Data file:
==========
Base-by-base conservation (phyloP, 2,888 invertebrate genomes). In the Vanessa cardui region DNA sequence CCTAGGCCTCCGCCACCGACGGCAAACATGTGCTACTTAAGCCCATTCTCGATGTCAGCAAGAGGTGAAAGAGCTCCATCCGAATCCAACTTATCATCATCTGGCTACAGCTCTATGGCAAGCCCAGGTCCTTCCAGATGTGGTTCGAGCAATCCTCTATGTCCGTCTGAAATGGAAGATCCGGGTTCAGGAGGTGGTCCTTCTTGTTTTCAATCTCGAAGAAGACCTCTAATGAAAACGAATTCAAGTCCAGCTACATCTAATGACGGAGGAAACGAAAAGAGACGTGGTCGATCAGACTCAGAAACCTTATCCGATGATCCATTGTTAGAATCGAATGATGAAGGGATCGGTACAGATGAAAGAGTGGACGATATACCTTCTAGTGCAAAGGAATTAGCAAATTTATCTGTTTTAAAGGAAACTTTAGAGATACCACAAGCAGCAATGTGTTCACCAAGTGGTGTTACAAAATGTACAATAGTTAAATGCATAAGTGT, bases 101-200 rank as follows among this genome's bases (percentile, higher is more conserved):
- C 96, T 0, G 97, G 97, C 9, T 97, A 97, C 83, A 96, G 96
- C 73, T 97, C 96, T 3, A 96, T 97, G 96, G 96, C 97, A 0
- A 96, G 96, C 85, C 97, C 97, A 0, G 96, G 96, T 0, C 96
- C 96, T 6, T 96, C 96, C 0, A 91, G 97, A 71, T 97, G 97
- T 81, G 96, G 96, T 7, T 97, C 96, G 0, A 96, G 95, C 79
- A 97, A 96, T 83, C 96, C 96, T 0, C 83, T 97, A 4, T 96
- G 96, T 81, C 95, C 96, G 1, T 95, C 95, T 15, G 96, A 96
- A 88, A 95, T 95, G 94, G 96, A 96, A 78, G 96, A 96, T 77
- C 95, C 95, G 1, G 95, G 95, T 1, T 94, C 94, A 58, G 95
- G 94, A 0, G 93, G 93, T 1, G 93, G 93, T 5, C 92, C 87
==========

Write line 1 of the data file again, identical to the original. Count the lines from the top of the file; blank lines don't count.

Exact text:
Base-by-base conservation (phyloP, 2,888 invertebrate genomes). In the Vanessa cardui region DNA sequence CCTAGGCCTCCGCCACCGACGGCAAACATGTGCTACTTAAGCCCATTCTCGATGTCAGCAAGAGGTGAAAGAGCTCCATCCGAATCCAACTTATCATCATCTGGCTACAGCTCTATGGCAAGCCCAGGTCCTTCCAGATGTGGTTCGAGCAATCCTCTATGTCCGTCTGAAATGGAAGATCCGGGTTCAGGAGGTGGTCCTTCTTGTTTTCAATCTCGAAGAAGACCTCTAATGAAAACGAATTCAAGTCCAGCTACATCTAATGACGGAGGAAACGAAAAGAGACGTGGTCGATCAGACTCAGAAACCTTATCCGATGATCCATTGTTAGAATCGAATGATGAAGGGATCGGTACAGATGAAAGAGTGGACGATATACCTTCTAGTGCAAAGGAATTAGCAAATTTATCTGTTTTAAAGGAAACTTTAGAGATACCACAAGCAGCAATGTGTTCACCAAGTGGTGTTACAAAATGTACAATAGTTAAATGCATAAGTGT, bases 101-200 rank as follows among this genome's bases (percentile, higher is more conserved):